How Racehorses Are Flying to the Kentucky Derby
The Kentucky Derby, famous for its high-brow Southern attendees donning seersucker jackets, is one of the most prestigious horse races on Earth. High net-worth racehorse owners who have spent millions training their esteemed horses for this historic race travel hundreds if not thousands of miles by plane, and they fly in style. The owners, sure, but we're talking about the horses. Indeed, equine transport is no joke when it comes to hauling around the best — and most expensive — in the business.
For the Kentucky Derby horses come from far and wide, and many require ground and air transport to reach the race. While specific transportation varies by owner, high-value horses (racing, jumping, you name it) typically fly with similar amenities from event to event. So how, then, do million-dollar racehorses fly, you ask? In the horse equivalent of private suites, of course.
Moving livestock isn't particularly unusual for several of the world's most prominent commercial haulers like Fedex, Emirates, Qatar, KLM, UPS, Atlas and Singapore. Emirates SkyCargo in particular, has a dedicated program for equine care including onboard grooms, temperature-controlled stalls and other premium amenities. Unsurprisingly, prices aren't cheap through any commercial carrier, and many of these carriers charge by the pound. International Racehorse Transport (IRT), a company specializing in equine travel, provides safe and comfortable transport from ranches to races. Horses are loaded into portable stalls and then up cargo pallet loaders and into the massive cargo bays on freighter aircraft, like the one pictured below on an Emirates Boeing 777F, the cargo version of the twinjet that plies many of the world's long-haul routes.
You can see how the portable stalls being loaded onto the 777 look like standard cargo containers, adapted to contain large animals.
Dedicated companies like IRT pride themselves on decades-long service hauling horses across the globe, particularly their handling of the animals from pickup to dropoff, whether for Standardbreds, Olympians, or, as they put it, "treasured pets."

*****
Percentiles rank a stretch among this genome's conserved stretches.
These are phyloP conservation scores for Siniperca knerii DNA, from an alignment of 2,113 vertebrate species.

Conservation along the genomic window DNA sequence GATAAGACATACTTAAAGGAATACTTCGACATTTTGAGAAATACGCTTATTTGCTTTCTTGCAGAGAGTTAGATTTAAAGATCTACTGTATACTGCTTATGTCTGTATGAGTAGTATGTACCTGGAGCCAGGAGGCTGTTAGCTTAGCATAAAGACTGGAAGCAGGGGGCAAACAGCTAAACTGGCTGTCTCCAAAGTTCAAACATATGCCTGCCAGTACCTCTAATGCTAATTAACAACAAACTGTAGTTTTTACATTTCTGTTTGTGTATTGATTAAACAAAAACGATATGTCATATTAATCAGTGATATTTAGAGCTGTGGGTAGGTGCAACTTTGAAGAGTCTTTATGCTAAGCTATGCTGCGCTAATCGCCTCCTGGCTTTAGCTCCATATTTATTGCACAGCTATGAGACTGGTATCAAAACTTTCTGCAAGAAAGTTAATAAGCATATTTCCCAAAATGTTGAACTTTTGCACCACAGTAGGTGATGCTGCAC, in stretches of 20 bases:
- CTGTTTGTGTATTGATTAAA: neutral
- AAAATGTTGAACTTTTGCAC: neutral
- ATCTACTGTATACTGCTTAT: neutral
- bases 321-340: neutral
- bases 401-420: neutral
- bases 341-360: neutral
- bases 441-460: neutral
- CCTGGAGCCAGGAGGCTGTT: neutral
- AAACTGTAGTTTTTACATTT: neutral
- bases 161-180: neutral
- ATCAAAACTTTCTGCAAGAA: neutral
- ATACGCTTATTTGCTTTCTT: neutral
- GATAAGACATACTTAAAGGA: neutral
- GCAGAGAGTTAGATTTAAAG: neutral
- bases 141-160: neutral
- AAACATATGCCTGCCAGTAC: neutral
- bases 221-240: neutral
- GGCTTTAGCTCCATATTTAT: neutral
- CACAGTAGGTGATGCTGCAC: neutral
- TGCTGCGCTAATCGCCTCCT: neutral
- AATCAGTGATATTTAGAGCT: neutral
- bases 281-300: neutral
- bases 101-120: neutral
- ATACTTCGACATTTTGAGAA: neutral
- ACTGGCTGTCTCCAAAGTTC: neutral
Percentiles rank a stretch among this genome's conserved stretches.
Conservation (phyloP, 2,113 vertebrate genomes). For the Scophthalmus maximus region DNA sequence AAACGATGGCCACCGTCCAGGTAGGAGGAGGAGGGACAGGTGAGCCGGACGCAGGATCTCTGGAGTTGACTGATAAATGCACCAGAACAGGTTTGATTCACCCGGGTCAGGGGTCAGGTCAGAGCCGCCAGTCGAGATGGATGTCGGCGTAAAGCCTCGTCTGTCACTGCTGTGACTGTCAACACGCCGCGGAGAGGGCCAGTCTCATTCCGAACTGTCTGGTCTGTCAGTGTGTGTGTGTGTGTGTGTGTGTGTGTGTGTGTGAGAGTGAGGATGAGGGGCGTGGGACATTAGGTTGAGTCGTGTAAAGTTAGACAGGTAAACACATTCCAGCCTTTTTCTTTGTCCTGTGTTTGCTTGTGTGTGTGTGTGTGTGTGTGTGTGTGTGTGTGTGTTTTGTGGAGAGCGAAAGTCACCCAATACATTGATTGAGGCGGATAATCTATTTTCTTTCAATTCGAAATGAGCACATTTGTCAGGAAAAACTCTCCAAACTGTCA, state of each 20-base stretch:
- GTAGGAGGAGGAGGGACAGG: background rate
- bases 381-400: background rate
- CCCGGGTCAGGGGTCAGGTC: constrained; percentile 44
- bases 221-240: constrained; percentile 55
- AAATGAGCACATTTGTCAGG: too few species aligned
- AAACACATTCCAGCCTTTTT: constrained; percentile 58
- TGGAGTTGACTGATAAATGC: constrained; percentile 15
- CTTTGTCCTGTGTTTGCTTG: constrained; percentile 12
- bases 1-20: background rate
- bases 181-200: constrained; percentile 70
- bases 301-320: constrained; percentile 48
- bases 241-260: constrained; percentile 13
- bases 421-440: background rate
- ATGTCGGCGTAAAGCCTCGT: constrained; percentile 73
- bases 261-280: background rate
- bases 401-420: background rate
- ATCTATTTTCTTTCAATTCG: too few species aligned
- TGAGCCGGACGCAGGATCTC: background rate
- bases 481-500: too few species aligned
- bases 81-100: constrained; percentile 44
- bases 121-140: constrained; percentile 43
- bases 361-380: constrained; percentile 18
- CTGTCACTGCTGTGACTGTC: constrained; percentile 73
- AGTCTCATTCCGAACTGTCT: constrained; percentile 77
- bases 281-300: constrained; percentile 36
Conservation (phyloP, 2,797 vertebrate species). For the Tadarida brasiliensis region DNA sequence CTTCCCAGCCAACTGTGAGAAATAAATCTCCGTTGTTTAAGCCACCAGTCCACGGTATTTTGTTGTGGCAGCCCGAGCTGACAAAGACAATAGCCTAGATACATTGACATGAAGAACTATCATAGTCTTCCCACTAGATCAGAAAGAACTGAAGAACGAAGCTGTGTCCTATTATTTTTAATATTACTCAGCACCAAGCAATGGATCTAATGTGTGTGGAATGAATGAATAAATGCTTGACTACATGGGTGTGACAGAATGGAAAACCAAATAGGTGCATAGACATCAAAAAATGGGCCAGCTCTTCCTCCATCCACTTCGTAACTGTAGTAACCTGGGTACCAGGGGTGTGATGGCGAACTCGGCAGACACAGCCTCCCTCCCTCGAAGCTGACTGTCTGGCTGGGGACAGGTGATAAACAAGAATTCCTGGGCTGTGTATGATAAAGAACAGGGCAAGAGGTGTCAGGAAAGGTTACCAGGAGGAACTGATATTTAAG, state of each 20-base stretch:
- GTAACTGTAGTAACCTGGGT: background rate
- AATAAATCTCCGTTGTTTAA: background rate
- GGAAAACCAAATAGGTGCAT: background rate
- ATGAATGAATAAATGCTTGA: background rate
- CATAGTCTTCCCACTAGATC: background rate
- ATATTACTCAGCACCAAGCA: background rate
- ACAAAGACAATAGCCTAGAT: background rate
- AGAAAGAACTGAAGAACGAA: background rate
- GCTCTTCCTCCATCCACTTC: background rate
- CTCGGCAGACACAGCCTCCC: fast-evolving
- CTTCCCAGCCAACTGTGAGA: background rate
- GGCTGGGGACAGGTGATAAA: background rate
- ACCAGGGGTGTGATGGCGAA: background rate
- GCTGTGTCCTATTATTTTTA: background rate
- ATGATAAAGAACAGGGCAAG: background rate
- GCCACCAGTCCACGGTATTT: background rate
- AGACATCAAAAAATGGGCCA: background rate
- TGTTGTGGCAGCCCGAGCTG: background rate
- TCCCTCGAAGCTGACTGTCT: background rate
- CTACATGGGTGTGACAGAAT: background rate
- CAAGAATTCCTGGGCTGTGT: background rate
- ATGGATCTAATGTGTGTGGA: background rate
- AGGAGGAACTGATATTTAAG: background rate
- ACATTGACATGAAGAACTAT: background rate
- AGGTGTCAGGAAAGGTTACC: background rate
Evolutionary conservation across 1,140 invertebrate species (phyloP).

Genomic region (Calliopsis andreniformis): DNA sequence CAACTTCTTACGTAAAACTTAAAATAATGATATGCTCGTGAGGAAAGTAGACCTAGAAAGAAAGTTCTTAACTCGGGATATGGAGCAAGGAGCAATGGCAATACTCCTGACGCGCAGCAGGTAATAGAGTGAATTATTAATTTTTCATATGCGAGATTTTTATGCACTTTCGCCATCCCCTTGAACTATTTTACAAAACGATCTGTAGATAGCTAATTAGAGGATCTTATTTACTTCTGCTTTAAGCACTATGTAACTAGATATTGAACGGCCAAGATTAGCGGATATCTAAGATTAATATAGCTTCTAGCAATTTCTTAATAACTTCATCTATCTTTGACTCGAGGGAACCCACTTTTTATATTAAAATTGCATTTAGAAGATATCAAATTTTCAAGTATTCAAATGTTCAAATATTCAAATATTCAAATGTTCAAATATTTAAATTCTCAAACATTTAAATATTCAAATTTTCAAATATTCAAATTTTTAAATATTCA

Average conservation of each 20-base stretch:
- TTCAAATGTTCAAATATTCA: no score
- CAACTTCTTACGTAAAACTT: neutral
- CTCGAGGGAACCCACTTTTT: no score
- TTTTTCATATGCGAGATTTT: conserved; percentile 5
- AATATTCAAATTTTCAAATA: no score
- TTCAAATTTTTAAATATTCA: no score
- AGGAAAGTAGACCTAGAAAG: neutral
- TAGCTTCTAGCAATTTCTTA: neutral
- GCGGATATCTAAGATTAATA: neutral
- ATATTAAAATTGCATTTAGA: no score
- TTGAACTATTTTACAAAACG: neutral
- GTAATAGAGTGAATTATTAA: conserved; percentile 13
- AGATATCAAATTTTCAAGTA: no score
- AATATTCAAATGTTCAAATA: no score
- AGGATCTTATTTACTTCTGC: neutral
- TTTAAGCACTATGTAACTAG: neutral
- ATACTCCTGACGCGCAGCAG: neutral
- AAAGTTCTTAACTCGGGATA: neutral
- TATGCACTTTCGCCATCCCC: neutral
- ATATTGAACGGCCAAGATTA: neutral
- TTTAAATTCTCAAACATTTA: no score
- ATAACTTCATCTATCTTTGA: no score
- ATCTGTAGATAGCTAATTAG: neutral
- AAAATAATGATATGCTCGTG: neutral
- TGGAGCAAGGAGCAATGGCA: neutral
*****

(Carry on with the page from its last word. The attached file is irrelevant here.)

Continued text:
Horses often need to be quarantined before travel depending on where they're traveling to/from. Once travel day arrives, they're are loaded in large freight containers, one, two or three across (first, business or economy — no joke), depending on how much you've paid for your horse's ticket. IRT even has an onboard vet in some instances. For the thoroughbreds flying in to Louisville, Kentucky, most are probably in a private, "first class" stalls, unless they are thought to be more relaxed in the company of others.
Their food, as you can see below, is loaded with the container.
But perhaps the best in the biz, especially for the Derby, is Kentucky-based H.E. Sutton Forwarding Company. H.E. Sutton, otherwise known as "Tex Sutton", specializes in horse transport like no other. This equine transport company founded in the 1950s moves horses around with a Boeing 727-200 flown by cargo airline Kalitta Air and configured specifically for horses. Not surprisingly, the plane's flight logs often show it in Kentucky, one of the world's horse centers.
"Air Horse One", as it's nicknamed (it literally says "First class equine air travel" on the side of the plane), is outfitted with room for up to 21 horses, fitting two or three wide. Ticket prices vary but have been quoted in the several thousands of dollars per passenger. The animals are carefully loaded into the aircraft with inflight amenities like food (hay) and drinks (water — we didn't ask about champagne) to ensure that they arrive healthy, well-rested and relaxed. So much, in fact, are they committed to the comfort of their well-hoofed passengers that the aircraft often climbs and descends slower, and even will detour hundreds of miles out of its way to keep the flight as smooth as possible. One rep had said that flight crews will even accept long delays for the same reason. Thankfully, most horses seem to be used to it (and presumably don't mind waiting a little longer for a smooth flight).
From there, horses are brought to the racetrack, with little time to spare. If they've traveled from overseas, they may be quarantined once more, and trainers could request that horses have extra time to adjust to the time zone (jet lag, anyone?). For those AvGeeks out there, keep an eye on Louisville International Airport (SDF), UPS's own mega-hub, for any surprise aircraft hauling some of these horses to the biggest event in the sport.
The Kentucky Derby will begin on Saturday, May 5, just around 6:30 pm ET.